Augusta's future: great view of progress on other side of river?

Friends, we offer you today an amazing, stupendous, eye-opening feat of science never before attempted by mortal man! Yes indeed, gather 'round, friends, for we're talking about stretching the bounds of science and imagination and changing forever what you think of the space-time continuum!


That's right, ladies and gentlemen. We're taking you -- back to the future!

No DeLorean needed, folks, nor any plutonium or 1.21 gigawatts of electricity. The only time machine you need is your own car or two feet.

Here it is, then -- the road map to Augusta's future:

Today's riverfront.

OK, you can relax now -- your trip to the future is over. Now, isn't that amazing? You can actually see the future simply by gazing at Augusta's riverfront.

Yes, indeed, that famously moribund view of lonely weeds, tillable land and wasted opportunity is exactly the sight you will see in five or 10 years if nothing else happens. Which is, of course, the natural state of affairs here.

Nothing to replace the erstwhile Golf and Gardens. Nothing on the plowed site of the failed Watermark condo project.

Can you believe the lack of development, particularly along the river downtown? Here we have a city with a more-than-accommodating climate, an affordable standard of living and the natural resources and manpower to be anything we want -- and yet, here sits, perfectly idle and eager, acres and acres of some of the most prime riverfront real estate east of the Mississippi.

Our descendants will wonder what, if anything, we were thinking.

But hey, it's not all gloom and doom. At least your photos of Augusta's skyline will be good for years to come! And we'll keep that unobstructed view of progress across the river in North Augusta, S.C.!

So you see, it's not all bad!

Some of us, of course, pine for more. And we ask ourselves, in a form that Dickens might: Are these the shadows of things that must be, or are they the shadows of things that might be?

We choose to see the Augusta that could be. High-end residences and the attendant businesses on the river downtown. New buildings sprouting up. Construction jobs. Job jobs. Tourists and conventions that now go elsewhere. A thriving theater and nightlife.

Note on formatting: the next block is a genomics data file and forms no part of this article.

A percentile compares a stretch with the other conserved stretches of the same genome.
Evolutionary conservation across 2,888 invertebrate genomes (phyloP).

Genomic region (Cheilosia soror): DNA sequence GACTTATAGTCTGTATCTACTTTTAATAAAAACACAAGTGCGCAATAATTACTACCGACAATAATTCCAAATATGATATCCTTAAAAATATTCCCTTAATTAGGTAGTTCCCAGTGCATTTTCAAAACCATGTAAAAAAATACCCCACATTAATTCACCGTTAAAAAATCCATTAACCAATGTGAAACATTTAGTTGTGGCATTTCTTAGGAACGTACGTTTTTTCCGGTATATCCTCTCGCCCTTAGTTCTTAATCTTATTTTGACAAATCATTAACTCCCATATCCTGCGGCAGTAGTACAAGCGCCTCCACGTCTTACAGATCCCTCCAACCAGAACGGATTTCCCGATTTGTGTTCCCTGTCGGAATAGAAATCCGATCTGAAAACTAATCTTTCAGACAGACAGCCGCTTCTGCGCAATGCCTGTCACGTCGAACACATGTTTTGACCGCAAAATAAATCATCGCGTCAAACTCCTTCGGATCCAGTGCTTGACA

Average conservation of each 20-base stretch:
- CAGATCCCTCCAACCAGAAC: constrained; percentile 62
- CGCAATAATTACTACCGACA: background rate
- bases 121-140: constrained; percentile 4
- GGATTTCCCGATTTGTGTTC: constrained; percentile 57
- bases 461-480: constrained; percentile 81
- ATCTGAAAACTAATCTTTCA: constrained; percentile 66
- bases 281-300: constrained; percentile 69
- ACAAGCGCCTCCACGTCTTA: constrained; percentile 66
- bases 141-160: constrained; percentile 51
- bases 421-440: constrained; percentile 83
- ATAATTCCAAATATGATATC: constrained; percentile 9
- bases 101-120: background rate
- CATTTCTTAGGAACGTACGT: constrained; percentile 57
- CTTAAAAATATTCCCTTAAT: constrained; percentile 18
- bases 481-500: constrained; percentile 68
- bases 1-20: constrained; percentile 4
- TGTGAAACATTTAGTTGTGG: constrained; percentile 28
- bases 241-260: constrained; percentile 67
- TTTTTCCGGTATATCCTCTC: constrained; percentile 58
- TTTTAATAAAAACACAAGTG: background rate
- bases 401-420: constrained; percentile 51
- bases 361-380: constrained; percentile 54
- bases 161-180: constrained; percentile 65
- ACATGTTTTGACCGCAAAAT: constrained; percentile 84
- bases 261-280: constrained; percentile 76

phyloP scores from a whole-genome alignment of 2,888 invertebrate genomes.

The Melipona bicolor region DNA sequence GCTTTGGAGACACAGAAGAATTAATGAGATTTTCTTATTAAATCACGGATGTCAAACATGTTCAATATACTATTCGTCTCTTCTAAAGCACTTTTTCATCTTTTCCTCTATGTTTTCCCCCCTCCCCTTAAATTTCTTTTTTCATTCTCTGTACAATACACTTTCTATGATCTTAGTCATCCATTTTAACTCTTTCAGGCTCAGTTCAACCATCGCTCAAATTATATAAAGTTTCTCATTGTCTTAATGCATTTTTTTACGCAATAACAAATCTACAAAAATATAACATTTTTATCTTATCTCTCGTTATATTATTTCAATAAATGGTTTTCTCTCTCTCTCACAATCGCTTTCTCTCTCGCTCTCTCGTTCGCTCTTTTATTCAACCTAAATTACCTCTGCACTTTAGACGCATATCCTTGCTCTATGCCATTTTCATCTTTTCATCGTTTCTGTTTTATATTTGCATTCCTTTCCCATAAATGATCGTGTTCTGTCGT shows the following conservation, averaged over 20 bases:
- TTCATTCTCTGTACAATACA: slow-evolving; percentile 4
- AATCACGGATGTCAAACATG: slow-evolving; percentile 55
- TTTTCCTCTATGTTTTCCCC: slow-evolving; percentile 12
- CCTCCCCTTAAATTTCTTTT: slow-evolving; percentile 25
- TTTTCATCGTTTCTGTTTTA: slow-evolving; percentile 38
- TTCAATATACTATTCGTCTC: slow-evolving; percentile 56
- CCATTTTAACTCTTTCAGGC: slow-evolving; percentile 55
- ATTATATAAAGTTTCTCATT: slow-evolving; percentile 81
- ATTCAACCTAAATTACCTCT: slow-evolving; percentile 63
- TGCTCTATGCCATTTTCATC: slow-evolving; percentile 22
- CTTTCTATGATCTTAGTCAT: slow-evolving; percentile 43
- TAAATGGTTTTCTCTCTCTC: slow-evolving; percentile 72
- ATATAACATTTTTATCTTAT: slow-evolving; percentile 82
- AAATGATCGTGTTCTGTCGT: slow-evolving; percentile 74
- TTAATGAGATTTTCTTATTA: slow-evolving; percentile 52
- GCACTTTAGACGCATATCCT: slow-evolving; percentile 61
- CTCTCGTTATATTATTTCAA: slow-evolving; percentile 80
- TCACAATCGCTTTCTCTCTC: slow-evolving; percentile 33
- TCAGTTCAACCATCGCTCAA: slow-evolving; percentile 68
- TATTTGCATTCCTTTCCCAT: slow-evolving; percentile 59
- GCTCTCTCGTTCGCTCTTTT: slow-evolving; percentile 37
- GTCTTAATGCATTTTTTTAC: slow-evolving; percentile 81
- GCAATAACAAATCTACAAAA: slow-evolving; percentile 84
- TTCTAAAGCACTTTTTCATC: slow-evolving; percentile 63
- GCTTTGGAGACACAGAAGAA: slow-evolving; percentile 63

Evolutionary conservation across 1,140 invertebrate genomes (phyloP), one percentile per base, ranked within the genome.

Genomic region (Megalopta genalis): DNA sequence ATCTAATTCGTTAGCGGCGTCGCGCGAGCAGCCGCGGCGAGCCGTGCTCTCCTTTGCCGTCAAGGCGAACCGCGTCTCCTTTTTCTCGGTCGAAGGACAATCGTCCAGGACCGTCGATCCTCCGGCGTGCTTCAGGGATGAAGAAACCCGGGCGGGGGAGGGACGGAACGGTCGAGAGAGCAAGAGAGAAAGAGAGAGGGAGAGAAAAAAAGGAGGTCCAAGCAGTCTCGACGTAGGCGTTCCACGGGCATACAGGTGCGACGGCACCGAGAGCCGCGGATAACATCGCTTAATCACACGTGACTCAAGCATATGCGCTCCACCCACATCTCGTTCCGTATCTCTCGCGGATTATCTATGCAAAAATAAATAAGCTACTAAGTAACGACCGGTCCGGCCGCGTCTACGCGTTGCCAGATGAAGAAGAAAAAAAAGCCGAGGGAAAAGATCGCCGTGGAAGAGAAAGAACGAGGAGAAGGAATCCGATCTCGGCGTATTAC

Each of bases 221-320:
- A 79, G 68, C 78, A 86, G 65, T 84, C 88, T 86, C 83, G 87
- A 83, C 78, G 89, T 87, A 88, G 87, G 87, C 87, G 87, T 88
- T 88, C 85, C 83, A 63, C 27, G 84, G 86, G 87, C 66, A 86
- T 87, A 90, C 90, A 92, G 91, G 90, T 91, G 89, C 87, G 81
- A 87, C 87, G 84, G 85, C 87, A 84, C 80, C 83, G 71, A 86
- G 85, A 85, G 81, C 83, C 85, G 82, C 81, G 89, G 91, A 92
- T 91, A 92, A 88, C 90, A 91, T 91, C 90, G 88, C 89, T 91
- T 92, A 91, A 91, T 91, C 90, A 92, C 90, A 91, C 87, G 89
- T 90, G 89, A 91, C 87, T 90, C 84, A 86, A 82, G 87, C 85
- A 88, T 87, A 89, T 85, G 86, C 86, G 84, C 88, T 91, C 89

We see potential.

Why must these things continue to be shadows of things that only might be?

Citizen activist Woody Merry tried to show us Thursday night at his one-man town hall. Citing the city's looming budget deficit and the longtime political loggerheads on the Augusta Commission, Merry angrily and rightly summed up, "We're going nowhere, except $8 million in the hole."

Brazilians have joked that theirs is "the country of the future -- and always will be." Is that Augusta's lot?

It will be, and we'll never get back to the future that might have been, if we don't elect leaders willing to take us there.

On Tuesday, we'll be deciding three contested Augusta Commission races. The choices constitute a collective fork in the road. On one path progress awaits; on the other -- well, you've seen the sorry vacant end of that cul-de-sac.

We've taken the measure of the candidates, and we sincerely believe that candidates Matt Aitken, Joe Bowles and Bobby Hankerson -- in districts 1, 3 and 5 -- easily represent Augusta's best chance for change. We believe they can help their colleagues break the logjam at City Hall and get this community moving again.

Woody Merry has his followers and his detractors. But mostly he has his heart in the right place and the kind of passion we should all envy. Even if you question his methods, we should join him in his anger at the state of politics here and his zeal for making changes.

It starts with Tuesday's election. Get out and vote -- and change the forlorn future you see on the banks of the Savannah.

The future is precisely why we have the present.

And what a gift the present could be if we'd only use it.